It was a warm and oddly bright morning in July and we had to go through the routine pre-deployment ceremony. This is when everyone in the deploying unit has to get in a huge formation, hold their colors, and listen to folks tell us about how great we are as soldiers. Even more to the point we’re told how great the deployment will be and how various people are so proud of us and our accomplishments. One of that came to speak was the Governor. Needless to say her speech wasn’t much better back then than it is now. One thing she did say, and has said over and over again that grinds my gears every time she utters it was, “I’m so proud of my warrior combat veteran super awesome son”. Okay, well maybe she didn’t say exactly that but that’s what she wanted to communicate.
As you can imagine, this made my blood boil. Although I’m sure Track was a good person, I had only personally run into him a few times. It was incredibly frustrating to know that he would be provided privileges just because his mother enacted political influence. That’s not how the military was supposed to work — or, at least, that’s what I thought. Well, time went on and our unit deployed. It was about half-way through our deployment when that wonderful day came about. The day that most of America cringed and SNL cheered hallelujah! I was winding down and was watching the news and it came across the ticker, Senator McCain chooses Sarah Palin as VP.
For the years following Sarah Palin has been constantly in our faces because for some reason the media can’t just let her fade into obscurity. I have heard her say thousands of times how proud she was of her combat veteran son and how amazing he was as a person. This weekend though she went too far when she used PTSD as a justification of her son’s battery of his spouse. PTSD is a horrible condition that many veterans face and have to struggle with every day. Out of the thousands of veterans I know managing the condition, I have never heard of a single one using their PTSD as an excuse for their behavior. To me, this is entirely unacceptable and it just reminds me of how disgusting of a person Sarah Palin is and was. It seems like she will use her offspring to do whatever she can as pawns to further her influence in the media or politics. Simply put: it’s disgusting.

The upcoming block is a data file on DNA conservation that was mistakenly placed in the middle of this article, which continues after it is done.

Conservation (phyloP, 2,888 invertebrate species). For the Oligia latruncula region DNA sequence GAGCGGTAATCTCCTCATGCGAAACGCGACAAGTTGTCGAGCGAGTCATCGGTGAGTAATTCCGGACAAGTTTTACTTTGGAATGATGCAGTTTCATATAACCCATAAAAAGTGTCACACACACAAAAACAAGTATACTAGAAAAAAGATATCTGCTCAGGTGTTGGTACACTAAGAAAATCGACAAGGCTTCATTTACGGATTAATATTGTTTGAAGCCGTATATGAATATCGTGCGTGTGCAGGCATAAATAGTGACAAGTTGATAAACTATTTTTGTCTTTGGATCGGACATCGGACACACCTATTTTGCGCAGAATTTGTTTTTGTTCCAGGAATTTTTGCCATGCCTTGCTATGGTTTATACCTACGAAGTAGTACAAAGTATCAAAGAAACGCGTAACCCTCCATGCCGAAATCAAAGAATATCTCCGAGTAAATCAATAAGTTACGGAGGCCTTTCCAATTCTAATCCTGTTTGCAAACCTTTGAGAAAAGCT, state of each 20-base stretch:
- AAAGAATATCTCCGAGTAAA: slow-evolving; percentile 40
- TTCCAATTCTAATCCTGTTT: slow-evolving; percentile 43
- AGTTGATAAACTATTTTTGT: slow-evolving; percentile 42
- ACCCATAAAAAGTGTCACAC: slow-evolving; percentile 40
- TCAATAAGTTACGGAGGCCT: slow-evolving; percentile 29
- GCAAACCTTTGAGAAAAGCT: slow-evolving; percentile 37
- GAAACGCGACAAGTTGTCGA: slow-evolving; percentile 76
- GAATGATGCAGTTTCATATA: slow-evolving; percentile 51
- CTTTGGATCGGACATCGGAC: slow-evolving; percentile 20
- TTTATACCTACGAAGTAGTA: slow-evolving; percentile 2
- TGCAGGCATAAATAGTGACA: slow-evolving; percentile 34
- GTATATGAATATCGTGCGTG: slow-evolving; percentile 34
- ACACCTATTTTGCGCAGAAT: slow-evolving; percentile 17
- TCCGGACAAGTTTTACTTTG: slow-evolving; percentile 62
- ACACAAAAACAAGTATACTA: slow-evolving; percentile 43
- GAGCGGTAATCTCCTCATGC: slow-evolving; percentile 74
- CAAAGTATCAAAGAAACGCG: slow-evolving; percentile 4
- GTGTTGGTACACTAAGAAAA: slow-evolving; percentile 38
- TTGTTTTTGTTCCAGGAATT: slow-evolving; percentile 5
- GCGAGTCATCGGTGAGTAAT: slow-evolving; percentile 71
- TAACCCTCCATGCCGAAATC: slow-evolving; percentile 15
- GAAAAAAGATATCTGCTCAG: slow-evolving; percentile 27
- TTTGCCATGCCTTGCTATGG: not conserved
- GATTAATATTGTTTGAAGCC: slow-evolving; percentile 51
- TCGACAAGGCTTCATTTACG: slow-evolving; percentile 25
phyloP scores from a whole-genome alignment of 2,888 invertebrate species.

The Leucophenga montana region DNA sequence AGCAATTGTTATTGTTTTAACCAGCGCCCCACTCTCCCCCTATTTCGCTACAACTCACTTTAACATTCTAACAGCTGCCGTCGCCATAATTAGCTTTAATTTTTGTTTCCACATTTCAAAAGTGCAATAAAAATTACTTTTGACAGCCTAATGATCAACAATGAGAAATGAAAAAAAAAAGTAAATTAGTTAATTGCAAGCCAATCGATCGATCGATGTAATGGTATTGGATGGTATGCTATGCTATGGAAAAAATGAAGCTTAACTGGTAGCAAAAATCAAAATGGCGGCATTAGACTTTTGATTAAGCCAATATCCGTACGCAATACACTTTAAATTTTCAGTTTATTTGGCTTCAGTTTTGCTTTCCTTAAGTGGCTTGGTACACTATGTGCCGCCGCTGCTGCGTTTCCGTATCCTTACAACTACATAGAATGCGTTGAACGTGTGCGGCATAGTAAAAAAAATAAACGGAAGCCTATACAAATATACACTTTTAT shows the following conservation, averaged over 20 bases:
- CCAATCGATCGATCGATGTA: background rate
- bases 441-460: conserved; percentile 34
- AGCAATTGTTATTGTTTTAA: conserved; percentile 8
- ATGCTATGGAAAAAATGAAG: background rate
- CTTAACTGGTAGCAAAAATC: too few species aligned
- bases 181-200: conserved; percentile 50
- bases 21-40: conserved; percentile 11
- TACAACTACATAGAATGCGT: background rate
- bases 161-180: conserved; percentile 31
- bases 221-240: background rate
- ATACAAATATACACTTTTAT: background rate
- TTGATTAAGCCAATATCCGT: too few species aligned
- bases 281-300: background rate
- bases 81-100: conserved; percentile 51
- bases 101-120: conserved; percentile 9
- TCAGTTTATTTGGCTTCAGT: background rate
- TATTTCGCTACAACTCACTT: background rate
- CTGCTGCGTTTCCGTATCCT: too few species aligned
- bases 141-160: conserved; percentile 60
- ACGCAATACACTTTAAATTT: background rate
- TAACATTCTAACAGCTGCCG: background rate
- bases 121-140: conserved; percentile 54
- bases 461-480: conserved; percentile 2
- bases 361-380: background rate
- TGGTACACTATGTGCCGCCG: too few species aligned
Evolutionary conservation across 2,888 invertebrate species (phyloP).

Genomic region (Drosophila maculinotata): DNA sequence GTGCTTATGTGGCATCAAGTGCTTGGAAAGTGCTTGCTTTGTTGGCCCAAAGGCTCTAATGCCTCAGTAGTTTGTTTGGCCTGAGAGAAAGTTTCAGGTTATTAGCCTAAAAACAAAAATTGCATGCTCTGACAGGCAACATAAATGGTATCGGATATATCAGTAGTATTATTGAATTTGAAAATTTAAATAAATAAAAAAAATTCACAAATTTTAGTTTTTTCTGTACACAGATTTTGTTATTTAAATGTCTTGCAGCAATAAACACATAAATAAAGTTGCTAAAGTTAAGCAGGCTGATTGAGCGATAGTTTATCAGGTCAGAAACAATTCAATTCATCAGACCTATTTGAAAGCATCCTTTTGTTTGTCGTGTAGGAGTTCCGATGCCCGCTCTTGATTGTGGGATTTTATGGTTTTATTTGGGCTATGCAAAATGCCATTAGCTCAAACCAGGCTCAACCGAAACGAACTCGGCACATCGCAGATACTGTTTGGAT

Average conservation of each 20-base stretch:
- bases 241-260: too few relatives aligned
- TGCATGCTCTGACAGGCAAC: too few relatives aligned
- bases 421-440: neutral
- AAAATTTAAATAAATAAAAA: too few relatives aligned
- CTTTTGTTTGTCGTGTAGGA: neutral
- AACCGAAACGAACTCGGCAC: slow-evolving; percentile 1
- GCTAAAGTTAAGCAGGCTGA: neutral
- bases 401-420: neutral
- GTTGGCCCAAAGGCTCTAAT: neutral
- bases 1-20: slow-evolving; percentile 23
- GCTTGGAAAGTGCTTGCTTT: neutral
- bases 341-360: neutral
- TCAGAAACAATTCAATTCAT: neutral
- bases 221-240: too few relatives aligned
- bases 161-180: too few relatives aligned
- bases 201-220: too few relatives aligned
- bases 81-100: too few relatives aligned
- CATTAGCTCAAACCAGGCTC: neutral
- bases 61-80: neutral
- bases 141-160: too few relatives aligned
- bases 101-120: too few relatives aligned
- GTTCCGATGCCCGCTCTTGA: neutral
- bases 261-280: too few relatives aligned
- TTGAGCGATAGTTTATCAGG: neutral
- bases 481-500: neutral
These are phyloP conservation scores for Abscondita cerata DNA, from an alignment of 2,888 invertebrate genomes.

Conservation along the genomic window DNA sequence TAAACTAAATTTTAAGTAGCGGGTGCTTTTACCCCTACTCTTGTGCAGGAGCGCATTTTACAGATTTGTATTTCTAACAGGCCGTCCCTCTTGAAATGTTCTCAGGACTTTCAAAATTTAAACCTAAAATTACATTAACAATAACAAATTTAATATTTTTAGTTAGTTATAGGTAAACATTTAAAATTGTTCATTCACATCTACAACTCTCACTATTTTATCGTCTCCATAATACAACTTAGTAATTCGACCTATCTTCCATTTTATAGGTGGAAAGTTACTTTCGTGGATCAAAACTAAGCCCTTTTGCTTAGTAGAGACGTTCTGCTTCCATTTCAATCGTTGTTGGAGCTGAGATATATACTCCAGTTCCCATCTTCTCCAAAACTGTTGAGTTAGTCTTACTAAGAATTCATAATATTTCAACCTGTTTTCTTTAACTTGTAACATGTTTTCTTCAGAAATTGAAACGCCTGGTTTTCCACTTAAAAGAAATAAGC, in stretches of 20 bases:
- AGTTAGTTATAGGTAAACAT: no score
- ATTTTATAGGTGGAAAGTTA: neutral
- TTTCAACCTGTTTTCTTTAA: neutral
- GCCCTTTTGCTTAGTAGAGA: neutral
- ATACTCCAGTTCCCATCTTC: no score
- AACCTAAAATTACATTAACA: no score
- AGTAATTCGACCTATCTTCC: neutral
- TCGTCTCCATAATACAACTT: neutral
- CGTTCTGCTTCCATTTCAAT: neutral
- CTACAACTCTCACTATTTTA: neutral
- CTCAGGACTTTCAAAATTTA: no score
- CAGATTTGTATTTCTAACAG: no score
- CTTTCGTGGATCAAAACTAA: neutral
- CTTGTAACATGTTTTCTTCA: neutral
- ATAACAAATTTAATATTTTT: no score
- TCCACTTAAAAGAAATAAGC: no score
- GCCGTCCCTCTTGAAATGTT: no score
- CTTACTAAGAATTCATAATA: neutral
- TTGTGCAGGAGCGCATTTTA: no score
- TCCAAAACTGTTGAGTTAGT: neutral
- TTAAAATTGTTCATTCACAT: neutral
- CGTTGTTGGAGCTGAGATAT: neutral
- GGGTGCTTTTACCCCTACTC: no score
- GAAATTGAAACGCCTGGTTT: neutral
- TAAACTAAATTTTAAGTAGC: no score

Now, this isn’t to suggest entirely that Sarah used her child as a ploy to help her ascend into political relevance but the chain of events are oddly coincidental. Track joins the military just in time to deploy with a unit that was stationed out of Fort Wainwright, Alaska. While deployed she suddenly gets picked as the Vice Presidential Candidate. Then, shortly after the deployment Track is discharged from the active duty after serving a little over two years.
Once discharged Track was transferred to the National Guard and just happens to be stationed as a recruiter back in his hometown. All of these things happening in the timeline they did is simply too much of a coincidence. I’ll of course let you make your own decisions about the timelines and Ms. Mama Bear.